> human rights are being violated."
> --- In email@example.com, aletheia kallos <aletheiak@> wrote:
> > http://www.earthtimes.org/articles/show/158673.html
> > http://www.washingtonpost.com/wp-dyn/content/article/2007/12/13/
> > locator map
> > http://www.lib.utexas.edu/maps/americas/bolivia_admin_2006.jpg
> > where it is noteworthy for trypointing purposes that
> > the mentioned
> > pando & beni & santa cruz are contiguous or continuous
> > but tarija is separated from them by chuquisaca
> > which however other reports indicate is also
> > threatening again to break away along with the above 4
> > as it has in the past
> > http://marketplace.publicradio.org/display/web/2007/12/14/
> > thus as many as 4 or 5 separate secessions & various
> > recombinations are possible
> > with the most likely result being perhaps a single
> > cleavage into the east bolivian 5 & the west bolivian
> > 4
> > in which case only 2 new world class tripoints would
> > be created
> > where the pando la paz boundary meets peru in the
> > north
> > &
> > where the potosi tarija boundary meets argentina in
> > the south
> > the following analysis is from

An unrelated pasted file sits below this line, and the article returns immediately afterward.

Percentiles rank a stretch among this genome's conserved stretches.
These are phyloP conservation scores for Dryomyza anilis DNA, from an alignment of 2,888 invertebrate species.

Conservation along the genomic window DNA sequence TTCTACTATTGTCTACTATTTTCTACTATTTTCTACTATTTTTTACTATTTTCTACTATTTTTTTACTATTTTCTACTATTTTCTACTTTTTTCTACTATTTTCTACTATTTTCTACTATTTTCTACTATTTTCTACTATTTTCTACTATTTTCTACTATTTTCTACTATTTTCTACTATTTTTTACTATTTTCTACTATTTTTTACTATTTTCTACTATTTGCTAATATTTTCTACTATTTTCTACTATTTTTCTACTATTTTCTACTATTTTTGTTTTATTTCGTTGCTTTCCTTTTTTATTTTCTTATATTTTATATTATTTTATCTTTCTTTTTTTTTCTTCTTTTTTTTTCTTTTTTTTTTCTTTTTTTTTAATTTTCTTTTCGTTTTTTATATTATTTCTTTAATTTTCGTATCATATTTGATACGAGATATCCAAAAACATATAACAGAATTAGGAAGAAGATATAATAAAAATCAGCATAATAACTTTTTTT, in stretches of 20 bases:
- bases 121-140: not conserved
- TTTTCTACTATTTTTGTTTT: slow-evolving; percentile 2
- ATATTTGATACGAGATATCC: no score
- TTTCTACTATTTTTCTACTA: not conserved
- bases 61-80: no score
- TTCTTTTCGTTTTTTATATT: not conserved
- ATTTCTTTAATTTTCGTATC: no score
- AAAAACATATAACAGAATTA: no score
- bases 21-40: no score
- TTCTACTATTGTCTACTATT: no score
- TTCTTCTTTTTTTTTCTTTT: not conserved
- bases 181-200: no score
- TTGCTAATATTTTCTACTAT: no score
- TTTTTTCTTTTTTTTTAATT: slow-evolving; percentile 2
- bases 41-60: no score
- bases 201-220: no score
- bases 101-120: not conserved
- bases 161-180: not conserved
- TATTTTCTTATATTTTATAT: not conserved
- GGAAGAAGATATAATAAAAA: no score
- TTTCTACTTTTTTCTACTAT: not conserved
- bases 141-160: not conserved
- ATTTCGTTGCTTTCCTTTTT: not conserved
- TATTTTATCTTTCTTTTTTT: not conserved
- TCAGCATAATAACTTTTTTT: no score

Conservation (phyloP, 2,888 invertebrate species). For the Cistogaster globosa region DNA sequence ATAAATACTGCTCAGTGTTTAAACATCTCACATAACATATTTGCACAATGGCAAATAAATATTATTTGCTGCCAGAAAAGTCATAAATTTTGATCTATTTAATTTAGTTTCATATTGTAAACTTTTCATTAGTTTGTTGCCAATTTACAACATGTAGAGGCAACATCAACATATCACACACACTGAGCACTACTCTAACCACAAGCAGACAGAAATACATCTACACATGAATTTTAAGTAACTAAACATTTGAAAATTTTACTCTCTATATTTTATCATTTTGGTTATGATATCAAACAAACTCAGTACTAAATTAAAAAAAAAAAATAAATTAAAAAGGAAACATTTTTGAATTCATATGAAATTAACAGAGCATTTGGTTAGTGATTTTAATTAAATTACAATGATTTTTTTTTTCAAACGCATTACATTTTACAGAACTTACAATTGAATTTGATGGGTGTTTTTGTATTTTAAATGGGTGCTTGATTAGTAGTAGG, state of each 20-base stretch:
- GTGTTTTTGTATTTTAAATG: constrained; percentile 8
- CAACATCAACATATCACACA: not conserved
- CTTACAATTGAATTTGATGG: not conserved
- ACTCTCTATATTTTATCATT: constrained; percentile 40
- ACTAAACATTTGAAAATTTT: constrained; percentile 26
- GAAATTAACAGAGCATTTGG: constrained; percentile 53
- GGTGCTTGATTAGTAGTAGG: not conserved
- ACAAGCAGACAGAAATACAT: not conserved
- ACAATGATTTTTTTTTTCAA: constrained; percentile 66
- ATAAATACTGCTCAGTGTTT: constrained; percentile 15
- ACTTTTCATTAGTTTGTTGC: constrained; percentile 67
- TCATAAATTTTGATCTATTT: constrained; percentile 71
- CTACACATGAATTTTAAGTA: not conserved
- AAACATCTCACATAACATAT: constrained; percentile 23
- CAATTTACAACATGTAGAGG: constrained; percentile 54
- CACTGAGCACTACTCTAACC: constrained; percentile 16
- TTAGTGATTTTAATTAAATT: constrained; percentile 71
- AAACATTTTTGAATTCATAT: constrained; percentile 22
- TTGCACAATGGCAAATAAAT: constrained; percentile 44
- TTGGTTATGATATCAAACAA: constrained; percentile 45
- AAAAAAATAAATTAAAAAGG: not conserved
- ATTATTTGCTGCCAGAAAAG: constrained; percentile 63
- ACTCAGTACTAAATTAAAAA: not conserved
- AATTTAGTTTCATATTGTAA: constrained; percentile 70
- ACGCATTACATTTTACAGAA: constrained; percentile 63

> > http://www.stratfor.com/products/premium/read_article.php?id=299976
> > Bolivia: Sliding Toward Breakup?
> > December 13, 2007 22 23 GMT
> > The government of Bolivian President Evo Morales
> > declared Dec. 13 that the country's military is now on
> > "red alert" in response to separatist moves by four of
> > Bolivia's nine provinces. Santa Cruz, Tarija, Beni and
> > Pando have announced they will declare autonomy Dec.
> > 15.
> > These four eastern lowland provinces, populated mostly
> > by people of European descent, possess the majority of
> > Bolivia's natural gas fields and export-oriented
> > agricultural operations. Under the terms of the
> > constitution Morales is drafting, most of the income
> > from the natural gas would flow to the poorer and